NG News: How do you propose to monitor the park and protect it from such threats as poaching, logging, and bushmeat hunting?

Fay: It's that double-edged sword again. The place is very isolated right now. So we're looking at a four-pronged approach. The first prong was to basically get a team on the ground…to protect that clearing and get a presence in there that says to people, "There's somebody looking after this place." People have taken an interest in it, people have recognized that it's something that needs to be protected. ...We have money from the U.S. Fish and Wildlife Service to establish a camp and a team on the ground. So that's prong number one.

Prong number two is the buy-back. We need to negotiate with logging companies and with the Gabonese government to find out how much it is going to cost and which blocks we can get. We're dealing with ten different blocks, each about 25,000 hectares (62,000 acres)…and each one takes a separate negotiation essentially. We have the green light from the Gabonese forestry minister to start this process.

The third prong of the effort is to establish a trust fund so that management will take place there in the long term. Trust funds not only create a situation where you can get funding for a place like that, but you also have a much broader management base…because if there's an international trust fund then there's an international board. And if there's an international board, people are going to be interested in keeping this place in a state that this fund was set up to preserve. Over the years national governments in Africa have shown great interest and have collaborated in international conservation efforts in their countries. This is seen as a positive and we have had great success in the past with these associations.

And then the fourth thing is to actually establish a long-term presence on the ground, which again requires some sort of international collaboration between the conservation organization and the national government. It relies on funding from the outside rather than inside the country. We have a grant to pay for the ground action for the next three years and the effort to negotiate the national park. So we're making pretty good progress on our four prongs. But we've only completed about 10 to 30 percent of the 100 percent that we need to go on all four of those demands. So, there's still a lot of work to be done.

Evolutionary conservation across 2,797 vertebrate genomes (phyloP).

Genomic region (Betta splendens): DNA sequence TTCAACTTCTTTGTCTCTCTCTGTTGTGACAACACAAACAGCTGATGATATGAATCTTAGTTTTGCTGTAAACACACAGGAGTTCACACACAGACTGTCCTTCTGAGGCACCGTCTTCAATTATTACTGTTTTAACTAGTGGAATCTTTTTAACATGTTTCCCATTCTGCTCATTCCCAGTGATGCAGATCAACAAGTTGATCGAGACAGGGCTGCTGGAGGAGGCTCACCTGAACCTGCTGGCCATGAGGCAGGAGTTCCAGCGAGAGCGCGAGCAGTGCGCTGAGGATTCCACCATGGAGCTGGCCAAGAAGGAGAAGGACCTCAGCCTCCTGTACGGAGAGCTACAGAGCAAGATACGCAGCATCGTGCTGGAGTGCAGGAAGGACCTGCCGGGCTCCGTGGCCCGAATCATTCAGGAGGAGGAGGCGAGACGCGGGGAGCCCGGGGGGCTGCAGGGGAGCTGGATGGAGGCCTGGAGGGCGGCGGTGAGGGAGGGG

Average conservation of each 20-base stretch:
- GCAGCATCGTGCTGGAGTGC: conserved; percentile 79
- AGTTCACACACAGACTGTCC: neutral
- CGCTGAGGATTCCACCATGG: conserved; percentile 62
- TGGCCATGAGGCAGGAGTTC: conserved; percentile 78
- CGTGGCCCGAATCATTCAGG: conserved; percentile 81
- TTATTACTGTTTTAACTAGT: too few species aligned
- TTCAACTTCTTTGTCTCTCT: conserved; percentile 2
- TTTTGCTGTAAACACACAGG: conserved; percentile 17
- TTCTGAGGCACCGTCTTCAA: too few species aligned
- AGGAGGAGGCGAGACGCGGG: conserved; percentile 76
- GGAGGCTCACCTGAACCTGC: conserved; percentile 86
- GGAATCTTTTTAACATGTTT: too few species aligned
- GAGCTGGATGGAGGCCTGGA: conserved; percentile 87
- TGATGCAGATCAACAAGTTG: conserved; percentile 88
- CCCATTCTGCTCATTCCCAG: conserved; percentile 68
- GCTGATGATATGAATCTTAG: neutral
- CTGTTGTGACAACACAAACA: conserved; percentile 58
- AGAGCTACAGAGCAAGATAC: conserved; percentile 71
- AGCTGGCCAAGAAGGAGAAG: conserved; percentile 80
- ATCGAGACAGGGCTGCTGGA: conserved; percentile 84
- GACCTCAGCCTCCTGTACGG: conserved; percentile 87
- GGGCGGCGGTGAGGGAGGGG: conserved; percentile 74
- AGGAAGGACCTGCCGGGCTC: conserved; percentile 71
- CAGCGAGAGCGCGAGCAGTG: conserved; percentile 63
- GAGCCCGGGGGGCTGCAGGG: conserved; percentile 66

There are some positive elements to build on. Along the megatransect route there are already some protected areas. The idea is to preserve and fully protect about one tenth of the entire forest. We need to be pragmatic by setting reasonable targets that we can accomplish.

You can send your contribution to the Langoue Fund, c/o Susan Hannah, Wildlife Conservation Society, 2300 Southern Blvd., Bronx, NY 10460 or e-mail Mike directly at mfay@ngs.org.

If you prefer, go to the Wildlife Conservation Society Homepage and scroll down on the left side. Select the "Donate Now" penguin and under "Please Choose" select "Dr. J. Michael Fay/African Wildlife" and fill in the form. Thanks for making the Langoue National Park happen.

For more information on the Megatransect and related sites:

Megatransect I

Megatransect II

Megatransect III

National Geographic Megatransect: Walking Across Africa (Multimedia)

Adventure July/August 2001 @ nationalgeographic.com

Wildlife Conservation Society: Congo Trek

World Wildlife Fund

Convention on International Trade in Endangered Species: Monitoring the Illegal Killing of Elephants

The Rainforest Database From Living Earth

African Mammals Databank

Gorillas Online

ECOFAC (in French)

Global Forest Watch

Lingala Words and Phrases
 

© 1996-2008 National Geographic Society. All rights reserved.